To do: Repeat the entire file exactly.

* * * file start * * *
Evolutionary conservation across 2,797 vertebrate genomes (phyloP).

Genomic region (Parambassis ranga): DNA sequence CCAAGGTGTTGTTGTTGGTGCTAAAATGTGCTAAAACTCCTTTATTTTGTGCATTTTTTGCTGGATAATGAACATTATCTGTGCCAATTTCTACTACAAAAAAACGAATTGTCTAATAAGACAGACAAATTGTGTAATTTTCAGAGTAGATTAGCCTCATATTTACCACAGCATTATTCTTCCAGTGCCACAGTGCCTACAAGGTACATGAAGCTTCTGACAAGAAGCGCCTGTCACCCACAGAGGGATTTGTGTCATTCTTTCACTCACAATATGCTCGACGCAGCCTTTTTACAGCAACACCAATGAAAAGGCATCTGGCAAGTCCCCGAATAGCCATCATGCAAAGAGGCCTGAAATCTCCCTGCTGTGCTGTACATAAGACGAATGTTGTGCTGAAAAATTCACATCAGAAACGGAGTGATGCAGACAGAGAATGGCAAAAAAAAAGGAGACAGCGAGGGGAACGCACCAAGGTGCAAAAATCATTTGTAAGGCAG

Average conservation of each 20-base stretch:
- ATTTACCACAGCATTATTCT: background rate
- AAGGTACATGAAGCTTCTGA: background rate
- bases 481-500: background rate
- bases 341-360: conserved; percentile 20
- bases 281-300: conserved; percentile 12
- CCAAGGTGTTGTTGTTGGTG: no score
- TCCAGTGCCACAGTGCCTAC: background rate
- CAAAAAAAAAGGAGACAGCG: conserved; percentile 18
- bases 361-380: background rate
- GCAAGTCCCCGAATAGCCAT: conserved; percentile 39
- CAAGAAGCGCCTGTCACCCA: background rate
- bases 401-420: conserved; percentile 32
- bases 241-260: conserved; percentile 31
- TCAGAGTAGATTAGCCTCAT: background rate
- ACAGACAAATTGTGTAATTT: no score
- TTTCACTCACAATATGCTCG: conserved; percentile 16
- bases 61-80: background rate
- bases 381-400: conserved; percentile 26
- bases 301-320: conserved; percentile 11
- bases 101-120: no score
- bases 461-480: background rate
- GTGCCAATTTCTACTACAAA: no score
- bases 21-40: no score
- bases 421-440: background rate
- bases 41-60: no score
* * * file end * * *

Evolutionary conservation across 2,797 vertebrate genomes (phyloP).

Genomic region (Parambassis ranga): DNA sequence CCAAGGTGTTGTTGTTGGTGCTAAAATGTGCTAAAACTCCTTTATTTTGTGCATTTTTTGCTGGATAATGAACATTATCTGTGCCAATTTCTACTACAAAAAAACGAATTGTCTAATAAGACAGACAAATTGTGTAATTTTCAGAGTAGATTAGCCTCATATTTACCACAGCATTATTCTTCCAGTGCCACAGTGCCTACAAGGTACATGAAGCTTCTGACAAGAAGCGCCTGTCACCCACAGAGGGATTTGTGTCATTCTTTCACTCACAATATGCTCGACGCAGCCTTTTTACAGCAACACCAATGAAAAGGCATCTGGCAAGTCCCCGAATAGCCATCATGCAAAGAGGCCTGAAATCTCCCTGCTGTGCTGTACATAAGACGAATGTTGTGCTGAAAAATTCACATCAGAAACGGAGTGATGCAGACAGAGAATGGCAAAAAAAAAGGAGACAGCGAGGGGAACGCACCAAGGTGCAAAAATCATTTGTAAGGCAG

Average conservation of each 20-base stretch:
- ATTTACCACAGCATTATTCT: background rate
- AAGGTACATGAAGCTTCTGA: background rate
- bases 481-500: background rate
- bases 341-360: conserved; percentile 20
- bases 281-300: conserved; percentile 12
- CCAAGGTGTTGTTGTTGGTG: no score
- TCCAGTGCCACAGTGCCTAC: background rate
- CAAAAAAAAAGGAGACAGCG: conserved; percentile 18
- bases 361-380: background rate
- GCAAGTCCCCGAATAGCCAT: conserved; percentile 39
- CAAGAAGCGCCTGTCACCCA: background rate
- bases 401-420: conserved; percentile 32
- bases 241-260: conserved; percentile 31
- TCAGAGTAGATTAGCCTCAT: background rate
- ACAGACAAATTGTGTAATTT: no score
- TTTCACTCACAATATGCTCG: conserved; percentile 16
- bases 61-80: background rate
- bases 381-400: conserved; percentile 26
- bases 301-320: conserved; percentile 11
- bases 101-120: no score
- bases 461-480: background rate
- GTGCCAATTTCTACTACAAA: no score
- bases 21-40: no score
- bases 421-440: background rate
- bases 41-60: no score